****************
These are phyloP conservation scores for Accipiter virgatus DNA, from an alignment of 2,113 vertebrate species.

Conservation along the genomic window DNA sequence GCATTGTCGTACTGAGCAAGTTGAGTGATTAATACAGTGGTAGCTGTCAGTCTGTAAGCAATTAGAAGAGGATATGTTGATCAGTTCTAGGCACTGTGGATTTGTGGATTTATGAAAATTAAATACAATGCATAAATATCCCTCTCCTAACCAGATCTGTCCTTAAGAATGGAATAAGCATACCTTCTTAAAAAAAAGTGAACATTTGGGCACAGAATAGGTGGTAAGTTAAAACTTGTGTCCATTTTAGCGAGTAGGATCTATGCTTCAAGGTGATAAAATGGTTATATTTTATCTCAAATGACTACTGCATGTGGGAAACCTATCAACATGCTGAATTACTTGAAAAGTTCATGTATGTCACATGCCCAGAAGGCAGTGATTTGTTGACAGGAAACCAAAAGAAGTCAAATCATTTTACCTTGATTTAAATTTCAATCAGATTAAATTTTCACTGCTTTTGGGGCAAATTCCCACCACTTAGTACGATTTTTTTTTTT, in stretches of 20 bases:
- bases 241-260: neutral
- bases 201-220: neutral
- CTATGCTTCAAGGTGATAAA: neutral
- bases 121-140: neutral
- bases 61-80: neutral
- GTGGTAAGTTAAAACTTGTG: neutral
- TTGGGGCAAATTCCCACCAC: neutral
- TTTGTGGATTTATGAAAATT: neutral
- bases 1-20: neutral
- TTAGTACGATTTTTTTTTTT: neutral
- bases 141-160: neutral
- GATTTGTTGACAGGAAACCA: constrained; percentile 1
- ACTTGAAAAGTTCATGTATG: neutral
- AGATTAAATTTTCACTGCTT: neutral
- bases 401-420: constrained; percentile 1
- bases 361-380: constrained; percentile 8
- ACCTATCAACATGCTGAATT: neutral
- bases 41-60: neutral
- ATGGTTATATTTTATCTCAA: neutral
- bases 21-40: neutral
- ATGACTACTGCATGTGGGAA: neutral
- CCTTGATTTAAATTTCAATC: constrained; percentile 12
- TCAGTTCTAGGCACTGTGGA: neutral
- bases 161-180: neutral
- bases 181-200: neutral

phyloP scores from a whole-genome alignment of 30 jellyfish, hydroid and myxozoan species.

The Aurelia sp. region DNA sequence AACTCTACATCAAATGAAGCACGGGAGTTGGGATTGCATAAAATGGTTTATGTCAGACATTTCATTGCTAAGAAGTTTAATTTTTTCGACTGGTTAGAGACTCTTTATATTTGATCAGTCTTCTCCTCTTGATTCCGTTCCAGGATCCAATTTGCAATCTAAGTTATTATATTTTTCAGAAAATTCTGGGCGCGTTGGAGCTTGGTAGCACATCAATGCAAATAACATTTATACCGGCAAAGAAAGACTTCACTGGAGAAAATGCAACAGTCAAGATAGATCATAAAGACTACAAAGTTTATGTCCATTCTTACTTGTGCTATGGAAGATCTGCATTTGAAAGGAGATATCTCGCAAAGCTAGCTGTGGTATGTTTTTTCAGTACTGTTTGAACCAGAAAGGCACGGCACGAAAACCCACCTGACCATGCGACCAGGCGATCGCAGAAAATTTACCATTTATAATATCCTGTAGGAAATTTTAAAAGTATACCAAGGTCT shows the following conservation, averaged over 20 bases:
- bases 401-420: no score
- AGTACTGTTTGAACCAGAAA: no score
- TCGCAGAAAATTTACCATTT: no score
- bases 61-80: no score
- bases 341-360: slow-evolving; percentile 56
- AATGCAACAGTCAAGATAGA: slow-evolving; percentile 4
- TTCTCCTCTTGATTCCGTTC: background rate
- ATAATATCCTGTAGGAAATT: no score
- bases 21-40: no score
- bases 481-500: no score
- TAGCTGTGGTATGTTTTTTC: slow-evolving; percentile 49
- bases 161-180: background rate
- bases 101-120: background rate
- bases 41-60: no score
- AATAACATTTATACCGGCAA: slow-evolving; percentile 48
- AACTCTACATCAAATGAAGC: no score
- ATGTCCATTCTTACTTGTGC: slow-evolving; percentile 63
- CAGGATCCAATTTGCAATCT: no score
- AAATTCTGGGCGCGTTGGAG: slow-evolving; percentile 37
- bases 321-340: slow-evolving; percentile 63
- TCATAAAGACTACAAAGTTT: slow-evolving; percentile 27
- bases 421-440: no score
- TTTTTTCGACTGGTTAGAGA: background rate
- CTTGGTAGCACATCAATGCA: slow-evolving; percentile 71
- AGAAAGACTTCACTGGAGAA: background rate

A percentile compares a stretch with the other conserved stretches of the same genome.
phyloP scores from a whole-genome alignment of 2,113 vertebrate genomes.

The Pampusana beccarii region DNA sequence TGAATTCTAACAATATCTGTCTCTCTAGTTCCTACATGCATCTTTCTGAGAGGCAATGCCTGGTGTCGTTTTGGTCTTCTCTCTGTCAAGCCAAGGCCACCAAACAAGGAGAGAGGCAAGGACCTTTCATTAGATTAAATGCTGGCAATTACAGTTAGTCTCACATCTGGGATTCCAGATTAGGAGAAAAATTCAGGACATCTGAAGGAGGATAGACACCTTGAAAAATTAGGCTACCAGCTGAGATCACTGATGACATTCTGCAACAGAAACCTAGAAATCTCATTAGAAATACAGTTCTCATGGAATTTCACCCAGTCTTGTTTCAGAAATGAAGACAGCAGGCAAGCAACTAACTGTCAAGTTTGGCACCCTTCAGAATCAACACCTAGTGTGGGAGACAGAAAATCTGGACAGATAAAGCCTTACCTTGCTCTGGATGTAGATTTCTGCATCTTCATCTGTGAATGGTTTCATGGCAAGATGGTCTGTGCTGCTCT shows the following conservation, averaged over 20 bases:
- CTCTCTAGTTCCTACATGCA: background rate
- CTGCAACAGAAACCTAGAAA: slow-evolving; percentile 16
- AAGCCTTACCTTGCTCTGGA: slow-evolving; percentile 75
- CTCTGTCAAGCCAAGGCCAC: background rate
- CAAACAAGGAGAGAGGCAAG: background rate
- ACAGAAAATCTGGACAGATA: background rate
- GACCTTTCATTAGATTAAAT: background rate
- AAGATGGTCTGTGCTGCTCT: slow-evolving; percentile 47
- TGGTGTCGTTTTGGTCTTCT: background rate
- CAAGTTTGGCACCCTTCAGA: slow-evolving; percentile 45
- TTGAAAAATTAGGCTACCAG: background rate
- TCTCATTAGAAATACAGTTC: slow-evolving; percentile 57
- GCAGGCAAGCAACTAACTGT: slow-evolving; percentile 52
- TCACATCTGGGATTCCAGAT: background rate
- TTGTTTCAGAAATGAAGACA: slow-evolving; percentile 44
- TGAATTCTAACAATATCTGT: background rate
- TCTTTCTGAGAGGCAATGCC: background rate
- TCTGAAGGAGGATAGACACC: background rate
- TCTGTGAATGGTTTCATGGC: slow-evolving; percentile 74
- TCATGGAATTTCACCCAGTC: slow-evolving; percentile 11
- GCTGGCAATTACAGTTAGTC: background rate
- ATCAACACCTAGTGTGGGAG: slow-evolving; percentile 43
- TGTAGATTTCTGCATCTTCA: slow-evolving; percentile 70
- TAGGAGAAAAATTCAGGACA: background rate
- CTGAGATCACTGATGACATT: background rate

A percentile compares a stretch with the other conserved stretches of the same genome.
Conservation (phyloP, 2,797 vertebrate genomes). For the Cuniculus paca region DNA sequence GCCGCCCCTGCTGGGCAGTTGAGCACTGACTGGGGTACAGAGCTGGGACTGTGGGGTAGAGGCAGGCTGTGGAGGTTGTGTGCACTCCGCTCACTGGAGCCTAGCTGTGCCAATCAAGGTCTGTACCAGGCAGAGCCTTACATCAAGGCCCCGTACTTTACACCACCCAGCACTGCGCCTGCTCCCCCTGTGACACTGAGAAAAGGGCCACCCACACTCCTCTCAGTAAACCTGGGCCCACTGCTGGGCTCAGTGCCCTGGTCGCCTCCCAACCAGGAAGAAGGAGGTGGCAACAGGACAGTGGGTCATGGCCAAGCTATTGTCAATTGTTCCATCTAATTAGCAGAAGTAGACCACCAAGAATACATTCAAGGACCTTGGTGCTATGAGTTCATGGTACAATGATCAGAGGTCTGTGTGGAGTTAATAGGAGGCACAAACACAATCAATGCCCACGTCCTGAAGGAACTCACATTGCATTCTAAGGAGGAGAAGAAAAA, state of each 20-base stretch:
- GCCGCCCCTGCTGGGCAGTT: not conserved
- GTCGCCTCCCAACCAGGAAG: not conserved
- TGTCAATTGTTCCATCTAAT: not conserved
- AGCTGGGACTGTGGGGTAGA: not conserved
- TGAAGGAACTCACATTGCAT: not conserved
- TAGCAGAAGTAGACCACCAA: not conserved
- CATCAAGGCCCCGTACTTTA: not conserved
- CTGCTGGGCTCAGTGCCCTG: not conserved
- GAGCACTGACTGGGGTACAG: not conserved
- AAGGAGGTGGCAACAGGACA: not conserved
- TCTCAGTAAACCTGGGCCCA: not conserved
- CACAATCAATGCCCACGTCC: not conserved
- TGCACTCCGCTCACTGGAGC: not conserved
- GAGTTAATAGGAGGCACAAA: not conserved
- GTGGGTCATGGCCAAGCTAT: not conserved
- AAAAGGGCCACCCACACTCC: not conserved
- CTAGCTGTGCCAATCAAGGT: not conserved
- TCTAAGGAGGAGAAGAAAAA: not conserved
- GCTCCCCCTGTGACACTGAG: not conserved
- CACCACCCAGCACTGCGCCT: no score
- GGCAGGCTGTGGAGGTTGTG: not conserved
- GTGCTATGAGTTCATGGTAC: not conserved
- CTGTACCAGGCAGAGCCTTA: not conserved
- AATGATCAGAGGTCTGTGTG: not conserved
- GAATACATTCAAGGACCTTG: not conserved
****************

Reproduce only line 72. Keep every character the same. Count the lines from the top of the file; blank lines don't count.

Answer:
- TTGTTTCAGAAATGAAGACA: slow-evolving; percentile 44